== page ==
Update: For more interesting reading, here’s a European perspective on city-regions. Also, Louisville has an initiative called Wired 65 that is looking at a more broad regional framework for competitiveness from a talent perspective.

Topics: Economic Development, Globalization, Regionalism
Cities: Indianapolis

28 Responses to “A New Approach to Regional Economic Development in Indiana”

  1. Anonymous says:

    A small point: It was the former Mayor of Anderson who lobbied for the separate MSA designation.

    Also, I think the current mayor understands the need for a regional approach. It is unfortunate that local politics caused the defeat of the south Madison County Airport Project.

  2. The Urbanophile says:

    Interesting. I had not heard how the MSA designation went down, only that there had been a petition for removal.

  3. Indy says:

    If the 2nd bypass was ever built wouldn’t Anderson be in a position to basically become the new Plainfield? Wouldn’t their be opportunities available for the construction of distribution centers in and around Anderson?

  4. The Urbanophile says:

    Indy, in a word, Yes. INDOT’s study of an outer bypass indicated a freeway link between I-69 and I-70 would carry somewhere in the neighborhood of 70,000 cars per day in the design year – enough to justify a six lane highway. However, a mixture of anti-sprawl groups and NIMBY’s killed the Indiana Commerce Connector and I don’t see any real prospects of it being revived.

    Even without this, Anderson is ideally suited to leverage growth from the interstate.

  5. Anonymous says:

    Anderson is “unhappy that workers have chosen to live outside the city limits, including many city employees. They want to explore potentially requiring new city hires to live in the city. When you have to force people to live in your town, you are already playing a losing hand.”

    Correct me if I’m wrong, but doesn’t Indianapolis already do this?

  6. thundermutt says:

    anon, in Indianapolis, city = county. That’s almost 400 square miles.

  7. thundermutt says:

    Urbanophile, another excellent think-piece. I believe that CICP and the rest of the economic-development apparatus of central Indiana already coordinates work and acknowledges that a win for the metro is a win for Indianapolis.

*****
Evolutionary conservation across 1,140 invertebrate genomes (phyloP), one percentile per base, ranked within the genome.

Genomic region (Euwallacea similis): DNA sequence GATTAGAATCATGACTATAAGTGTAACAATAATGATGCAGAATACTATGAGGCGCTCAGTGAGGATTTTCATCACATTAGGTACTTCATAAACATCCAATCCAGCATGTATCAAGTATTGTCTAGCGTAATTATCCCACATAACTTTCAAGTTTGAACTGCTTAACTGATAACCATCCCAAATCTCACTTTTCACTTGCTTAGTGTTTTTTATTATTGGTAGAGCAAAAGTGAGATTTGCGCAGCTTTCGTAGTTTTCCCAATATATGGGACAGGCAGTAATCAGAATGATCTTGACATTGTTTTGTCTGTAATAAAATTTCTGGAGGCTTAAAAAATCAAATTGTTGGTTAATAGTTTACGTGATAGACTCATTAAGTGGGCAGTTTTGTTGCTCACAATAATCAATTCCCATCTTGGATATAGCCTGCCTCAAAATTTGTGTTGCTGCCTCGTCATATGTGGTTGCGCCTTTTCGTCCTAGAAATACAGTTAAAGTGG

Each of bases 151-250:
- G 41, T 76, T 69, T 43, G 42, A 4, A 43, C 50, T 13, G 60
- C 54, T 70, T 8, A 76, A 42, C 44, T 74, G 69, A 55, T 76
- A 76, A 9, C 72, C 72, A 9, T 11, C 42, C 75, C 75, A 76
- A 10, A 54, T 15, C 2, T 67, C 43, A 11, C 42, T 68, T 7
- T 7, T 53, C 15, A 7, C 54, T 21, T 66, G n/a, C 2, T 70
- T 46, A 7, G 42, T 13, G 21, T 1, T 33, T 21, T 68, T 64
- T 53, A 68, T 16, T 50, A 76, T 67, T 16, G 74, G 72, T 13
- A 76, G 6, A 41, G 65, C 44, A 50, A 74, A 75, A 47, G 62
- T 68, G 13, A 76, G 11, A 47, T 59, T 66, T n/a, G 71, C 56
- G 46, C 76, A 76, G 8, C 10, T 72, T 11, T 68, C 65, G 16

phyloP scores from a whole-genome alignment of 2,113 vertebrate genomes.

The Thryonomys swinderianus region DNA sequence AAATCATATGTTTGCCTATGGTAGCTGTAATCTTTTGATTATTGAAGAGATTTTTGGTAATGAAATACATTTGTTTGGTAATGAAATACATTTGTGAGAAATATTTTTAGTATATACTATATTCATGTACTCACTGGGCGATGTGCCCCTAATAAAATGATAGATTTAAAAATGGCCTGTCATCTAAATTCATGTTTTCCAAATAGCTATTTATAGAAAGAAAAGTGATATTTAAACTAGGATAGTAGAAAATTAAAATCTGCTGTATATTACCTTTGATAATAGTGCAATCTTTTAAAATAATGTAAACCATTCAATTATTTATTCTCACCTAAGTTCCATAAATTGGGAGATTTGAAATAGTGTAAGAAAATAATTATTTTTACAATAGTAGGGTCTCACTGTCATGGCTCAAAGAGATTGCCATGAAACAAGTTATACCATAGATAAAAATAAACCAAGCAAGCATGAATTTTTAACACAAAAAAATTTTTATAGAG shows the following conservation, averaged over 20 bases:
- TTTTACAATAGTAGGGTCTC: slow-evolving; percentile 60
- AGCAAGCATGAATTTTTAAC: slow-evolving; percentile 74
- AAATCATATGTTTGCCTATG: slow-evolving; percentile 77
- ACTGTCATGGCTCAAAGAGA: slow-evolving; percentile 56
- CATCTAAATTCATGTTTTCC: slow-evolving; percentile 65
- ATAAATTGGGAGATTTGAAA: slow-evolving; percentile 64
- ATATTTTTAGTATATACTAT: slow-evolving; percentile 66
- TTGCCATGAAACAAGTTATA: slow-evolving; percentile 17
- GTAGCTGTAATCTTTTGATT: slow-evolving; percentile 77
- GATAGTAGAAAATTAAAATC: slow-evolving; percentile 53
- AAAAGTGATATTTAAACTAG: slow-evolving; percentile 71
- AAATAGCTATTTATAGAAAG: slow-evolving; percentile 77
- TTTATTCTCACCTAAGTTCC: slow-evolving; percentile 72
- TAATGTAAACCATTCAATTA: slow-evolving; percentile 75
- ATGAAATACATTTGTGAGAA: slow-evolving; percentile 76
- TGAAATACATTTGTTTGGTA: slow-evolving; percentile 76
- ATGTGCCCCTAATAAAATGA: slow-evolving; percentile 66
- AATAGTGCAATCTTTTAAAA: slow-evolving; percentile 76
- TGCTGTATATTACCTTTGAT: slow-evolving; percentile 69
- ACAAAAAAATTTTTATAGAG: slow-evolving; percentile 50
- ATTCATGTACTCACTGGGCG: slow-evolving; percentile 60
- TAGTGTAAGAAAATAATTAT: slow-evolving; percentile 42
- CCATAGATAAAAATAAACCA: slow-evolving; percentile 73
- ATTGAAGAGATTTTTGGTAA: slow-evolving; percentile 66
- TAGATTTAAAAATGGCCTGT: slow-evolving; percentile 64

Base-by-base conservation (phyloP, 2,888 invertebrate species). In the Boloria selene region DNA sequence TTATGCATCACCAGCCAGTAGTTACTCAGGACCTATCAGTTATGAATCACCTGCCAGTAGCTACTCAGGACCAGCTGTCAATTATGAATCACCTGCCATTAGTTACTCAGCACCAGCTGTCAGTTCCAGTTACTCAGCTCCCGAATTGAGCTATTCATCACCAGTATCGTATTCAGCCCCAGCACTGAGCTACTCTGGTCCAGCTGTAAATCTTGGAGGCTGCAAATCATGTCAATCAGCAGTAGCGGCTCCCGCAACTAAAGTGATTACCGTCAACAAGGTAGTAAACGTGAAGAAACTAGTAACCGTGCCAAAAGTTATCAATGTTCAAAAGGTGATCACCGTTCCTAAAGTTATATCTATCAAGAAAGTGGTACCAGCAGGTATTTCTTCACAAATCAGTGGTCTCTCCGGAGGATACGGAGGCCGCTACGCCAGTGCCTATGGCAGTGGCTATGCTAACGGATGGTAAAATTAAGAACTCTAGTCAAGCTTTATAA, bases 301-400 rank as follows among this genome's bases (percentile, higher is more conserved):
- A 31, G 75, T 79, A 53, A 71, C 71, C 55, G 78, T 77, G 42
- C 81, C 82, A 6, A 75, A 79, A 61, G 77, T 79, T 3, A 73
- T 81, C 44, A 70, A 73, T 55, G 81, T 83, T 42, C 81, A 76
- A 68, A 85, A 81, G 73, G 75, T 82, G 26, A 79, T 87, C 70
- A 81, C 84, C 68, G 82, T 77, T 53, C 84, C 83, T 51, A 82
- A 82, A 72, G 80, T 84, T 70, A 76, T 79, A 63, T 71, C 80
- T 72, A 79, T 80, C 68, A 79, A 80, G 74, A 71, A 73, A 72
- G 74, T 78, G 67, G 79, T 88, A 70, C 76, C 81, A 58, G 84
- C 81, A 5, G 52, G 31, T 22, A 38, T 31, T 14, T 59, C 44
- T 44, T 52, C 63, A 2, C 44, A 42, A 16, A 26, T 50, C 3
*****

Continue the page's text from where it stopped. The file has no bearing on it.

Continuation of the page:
On the other hand…we cannot overlook the clear benefits of urban redevelopment. It is often “easier” to plow a beanfield under than to rescue and reuse an old railyard (such as Hawthorne) or polluted industrial site (such as Indianapolis Coke or Chrysler Foundry) but it is absolutely necessary to keep renewing the core.

  8. Anonymous says:

    “anon, in Indianapolis, city = county. That’s almost 400 square miles.”

    Except Lawrence, Beech Grove, Speedway, and a few much smaller enclaves, all within Marion county.

    But the whole point of the piece was about regional development and integration, and the City of Anderson was singled out for criticism for limiting the talent pool it can draw upon. Indianapolis definitely has a bigger pool, but it also limits itself.

    Is that good?

  9. Anonymous says:

    Anderson and Madison County have long been involved in regional economic development efforts. As Indianapolis’ regional economic development efforts have evolved (MAGIC, CIRCL, Indy Partnership, CICP…) one constant is the active involvement of Anderson and Madison County.

    Anderson has also smartly placed a few eggs in the basket carried by ECI and maintains close relationships with State officials. Anderson has no “go it alone” philosophy. Fortunately for Anderson, it is, in addition, able to stand alone on select initiatives.

  10. thundermutt says:

    anon 7:00, my whole point: the geographic restriction for Indianapolis is much less restrictive than Anderson’s, and the diversity of housing and school options is far, far greater in Marion County than in Anderson proper.

    The parochial interest served by “live in the city” or “live in the county” restrictions have to do with perception: people in the city are already providing infrastructure for the suburban areas at some real cost. It seems only fair that taxpayer dollars (which is where government salaries come from, after all) be “recycled” into the local unit of government.

    Of course, if we had commuter taxes and/or a regional tax system, that point would be moot.

    That cities or counties have (and express as policy) such parochial interests is a good argument FOR commuter taxes and a regional tax system.

  11. Anonymous says:

    Thunder, do you think Indianapolis should only hire persons who live within the city’s boundaries?

  12. The Urbanophile says:

    Thanks for the comments. A few things: